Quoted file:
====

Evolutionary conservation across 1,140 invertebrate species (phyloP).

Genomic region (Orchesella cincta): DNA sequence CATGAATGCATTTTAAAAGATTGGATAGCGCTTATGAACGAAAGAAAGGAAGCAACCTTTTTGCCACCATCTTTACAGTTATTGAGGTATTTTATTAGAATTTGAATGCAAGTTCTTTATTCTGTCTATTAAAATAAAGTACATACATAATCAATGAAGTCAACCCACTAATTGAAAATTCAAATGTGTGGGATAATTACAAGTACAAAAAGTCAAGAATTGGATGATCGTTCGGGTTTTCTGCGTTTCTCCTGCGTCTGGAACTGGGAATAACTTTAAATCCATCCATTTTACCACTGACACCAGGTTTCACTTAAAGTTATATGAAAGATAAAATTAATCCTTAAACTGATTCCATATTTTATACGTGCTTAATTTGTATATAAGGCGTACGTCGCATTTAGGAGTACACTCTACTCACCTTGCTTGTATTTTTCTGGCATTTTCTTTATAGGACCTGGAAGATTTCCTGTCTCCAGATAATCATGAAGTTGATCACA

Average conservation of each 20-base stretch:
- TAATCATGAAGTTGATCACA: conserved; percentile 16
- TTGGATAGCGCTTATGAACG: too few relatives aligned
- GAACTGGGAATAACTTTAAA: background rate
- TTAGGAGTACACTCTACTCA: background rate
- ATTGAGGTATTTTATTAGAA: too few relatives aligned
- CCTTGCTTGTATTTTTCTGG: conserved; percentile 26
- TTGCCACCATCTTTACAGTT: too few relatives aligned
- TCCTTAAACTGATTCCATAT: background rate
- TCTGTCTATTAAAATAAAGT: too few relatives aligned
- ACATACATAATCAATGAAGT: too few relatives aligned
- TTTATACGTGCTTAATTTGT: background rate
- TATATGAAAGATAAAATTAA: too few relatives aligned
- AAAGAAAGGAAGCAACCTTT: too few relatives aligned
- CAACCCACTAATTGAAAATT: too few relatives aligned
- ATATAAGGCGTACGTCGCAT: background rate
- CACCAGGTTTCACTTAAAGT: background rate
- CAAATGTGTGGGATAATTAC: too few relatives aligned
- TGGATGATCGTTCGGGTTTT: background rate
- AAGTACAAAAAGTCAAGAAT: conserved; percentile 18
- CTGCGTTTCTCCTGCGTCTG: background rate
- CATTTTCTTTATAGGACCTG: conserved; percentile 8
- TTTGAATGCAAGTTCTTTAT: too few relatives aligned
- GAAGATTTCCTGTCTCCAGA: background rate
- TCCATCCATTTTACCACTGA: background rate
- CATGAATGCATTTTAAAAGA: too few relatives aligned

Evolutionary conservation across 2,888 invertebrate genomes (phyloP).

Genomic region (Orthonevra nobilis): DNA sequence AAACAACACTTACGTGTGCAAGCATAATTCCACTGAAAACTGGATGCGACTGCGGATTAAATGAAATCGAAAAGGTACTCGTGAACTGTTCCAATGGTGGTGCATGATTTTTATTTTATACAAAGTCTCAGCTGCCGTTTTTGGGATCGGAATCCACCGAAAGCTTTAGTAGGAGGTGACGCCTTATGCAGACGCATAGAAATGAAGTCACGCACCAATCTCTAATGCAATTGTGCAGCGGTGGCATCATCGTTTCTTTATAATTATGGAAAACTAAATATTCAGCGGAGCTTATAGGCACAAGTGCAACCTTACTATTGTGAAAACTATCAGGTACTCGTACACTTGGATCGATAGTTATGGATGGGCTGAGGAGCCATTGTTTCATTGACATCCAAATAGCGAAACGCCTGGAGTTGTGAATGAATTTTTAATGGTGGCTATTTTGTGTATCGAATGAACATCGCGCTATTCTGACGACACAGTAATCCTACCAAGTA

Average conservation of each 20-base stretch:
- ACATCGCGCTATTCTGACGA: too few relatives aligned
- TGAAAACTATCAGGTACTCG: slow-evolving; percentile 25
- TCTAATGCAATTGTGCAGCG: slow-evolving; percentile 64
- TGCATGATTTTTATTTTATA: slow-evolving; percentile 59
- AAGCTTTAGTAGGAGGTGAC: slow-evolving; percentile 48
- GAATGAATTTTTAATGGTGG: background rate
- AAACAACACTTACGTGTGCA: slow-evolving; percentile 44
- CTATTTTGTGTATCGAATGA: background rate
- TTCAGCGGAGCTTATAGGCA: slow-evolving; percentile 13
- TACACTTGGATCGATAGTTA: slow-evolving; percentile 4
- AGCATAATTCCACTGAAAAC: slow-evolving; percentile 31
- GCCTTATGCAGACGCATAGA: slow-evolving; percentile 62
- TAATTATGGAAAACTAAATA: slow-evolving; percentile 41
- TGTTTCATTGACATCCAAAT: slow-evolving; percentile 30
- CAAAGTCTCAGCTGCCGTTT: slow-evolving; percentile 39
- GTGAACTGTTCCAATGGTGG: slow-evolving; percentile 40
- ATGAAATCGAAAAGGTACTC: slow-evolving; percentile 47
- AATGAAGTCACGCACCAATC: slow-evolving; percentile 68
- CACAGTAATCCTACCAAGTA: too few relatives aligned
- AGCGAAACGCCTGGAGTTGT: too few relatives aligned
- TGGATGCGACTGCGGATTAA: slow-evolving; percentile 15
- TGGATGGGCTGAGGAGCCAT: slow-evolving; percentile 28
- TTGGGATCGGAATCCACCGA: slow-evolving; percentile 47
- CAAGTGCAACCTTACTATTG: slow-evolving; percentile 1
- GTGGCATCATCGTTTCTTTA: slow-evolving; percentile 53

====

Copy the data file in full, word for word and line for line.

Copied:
Evolutionary conservation across 1,140 invertebrate species (phyloP).

Genomic region (Orchesella cincta): DNA sequence CATGAATGCATTTTAAAAGATTGGATAGCGCTTATGAACGAAAGAAAGGAAGCAACCTTTTTGCCACCATCTTTACAGTTATTGAGGTATTTTATTAGAATTTGAATGCAAGTTCTTTATTCTGTCTATTAAAATAAAGTACATACATAATCAATGAAGTCAACCCACTAATTGAAAATTCAAATGTGTGGGATAATTACAAGTACAAAAAGTCAAGAATTGGATGATCGTTCGGGTTTTCTGCGTTTCTCCTGCGTCTGGAACTGGGAATAACTTTAAATCCATCCATTTTACCACTGACACCAGGTTTCACTTAAAGTTATATGAAAGATAAAATTAATCCTTAAACTGATTCCATATTTTATACGTGCTTAATTTGTATATAAGGCGTACGTCGCATTTAGGAGTACACTCTACTCACCTTGCTTGTATTTTTCTGGCATTTTCTTTATAGGACCTGGAAGATTTCCTGTCTCCAGATAATCATGAAGTTGATCACA

Average conservation of each 20-base stretch:
- TAATCATGAAGTTGATCACA: conserved; percentile 16
- TTGGATAGCGCTTATGAACG: too few relatives aligned
- GAACTGGGAATAACTTTAAA: background rate
- TTAGGAGTACACTCTACTCA: background rate
- ATTGAGGTATTTTATTAGAA: too few relatives aligned
- CCTTGCTTGTATTTTTCTGG: conserved; percentile 26
- TTGCCACCATCTTTACAGTT: too few relatives aligned
- TCCTTAAACTGATTCCATAT: background rate
- TCTGTCTATTAAAATAAAGT: too few relatives aligned
- ACATACATAATCAATGAAGT: too few relatives aligned
- TTTATACGTGCTTAATTTGT: background rate
- TATATGAAAGATAAAATTAA: too few relatives aligned
- AAAGAAAGGAAGCAACCTTT: too few relatives aligned
- CAACCCACTAATTGAAAATT: too few relatives aligned
- ATATAAGGCGTACGTCGCAT: background rate
- CACCAGGTTTCACTTAAAGT: background rate
- CAAATGTGTGGGATAATTAC: too few relatives aligned
- TGGATGATCGTTCGGGTTTT: background rate
- AAGTACAAAAAGTCAAGAAT: conserved; percentile 18
- CTGCGTTTCTCCTGCGTCTG: background rate
- CATTTTCTTTATAGGACCTG: conserved; percentile 8
- TTTGAATGCAAGTTCTTTAT: too few relatives aligned
- GAAGATTTCCTGTCTCCAGA: background rate
- TCCATCCATTTTACCACTGA: background rate
- CATGAATGCATTTTAAAAGA: too few relatives aligned

Evolutionary conservation across 2,888 invertebrate genomes (phyloP).

Genomic region (Orthonevra nobilis): DNA sequence AAACAACACTTACGTGTGCAAGCATAATTCCACTGAAAACTGGATGCGACTGCGGATTAAATGAAATCGAAAAGGTACTCGTGAACTGTTCCAATGGTGGTGCATGATTTTTATTTTATACAAAGTCTCAGCTGCCGTTTTTGGGATCGGAATCCACCGAAAGCTTTAGTAGGAGGTGACGCCTTATGCAGACGCATAGAAATGAAGTCACGCACCAATCTCTAATGCAATTGTGCAGCGGTGGCATCATCGTTTCTTTATAATTATGGAAAACTAAATATTCAGCGGAGCTTATAGGCACAAGTGCAACCTTACTATTGTGAAAACTATCAGGTACTCGTACACTTGGATCGATAGTTATGGATGGGCTGAGGAGCCATTGTTTCATTGACATCCAAATAGCGAAACGCCTGGAGTTGTGAATGAATTTTTAATGGTGGCTATTTTGTGTATCGAATGAACATCGCGCTATTCTGACGACACAGTAATCCTACCAAGTA

Average conservation of each 20-base stretch:
- ACATCGCGCTATTCTGACGA: too few relatives aligned
- TGAAAACTATCAGGTACTCG: slow-evolving; percentile 25
- TCTAATGCAATTGTGCAGCG: slow-evolving; percentile 64
- TGCATGATTTTTATTTTATA: slow-evolving; percentile 59
- AAGCTTTAGTAGGAGGTGAC: slow-evolving; percentile 48
- GAATGAATTTTTAATGGTGG: background rate
- AAACAACACTTACGTGTGCA: slow-evolving; percentile 44
- CTATTTTGTGTATCGAATGA: background rate
- TTCAGCGGAGCTTATAGGCA: slow-evolving; percentile 13
- TACACTTGGATCGATAGTTA: slow-evolving; percentile 4
- AGCATAATTCCACTGAAAAC: slow-evolving; percentile 31
- GCCTTATGCAGACGCATAGA: slow-evolving; percentile 62
- TAATTATGGAAAACTAAATA: slow-evolving; percentile 41
- TGTTTCATTGACATCCAAAT: slow-evolving; percentile 30
- CAAAGTCTCAGCTGCCGTTT: slow-evolving; percentile 39
- GTGAACTGTTCCAATGGTGG: slow-evolving; percentile 40
- ATGAAATCGAAAAGGTACTC: slow-evolving; percentile 47
- AATGAAGTCACGCACCAATC: slow-evolving; percentile 68
- CACAGTAATCCTACCAAGTA: too few relatives aligned
- AGCGAAACGCCTGGAGTTGT: too few relatives aligned
- TGGATGCGACTGCGGATTAA: slow-evolving; percentile 15
- TGGATGGGCTGAGGAGCCAT: slow-evolving; percentile 28
- TTGGGATCGGAATCCACCGA: slow-evolving; percentile 47
- CAAGTGCAACCTTACTATTG: slow-evolving; percentile 1
- GTGGCATCATCGTTTCTTTA: slow-evolving; percentile 53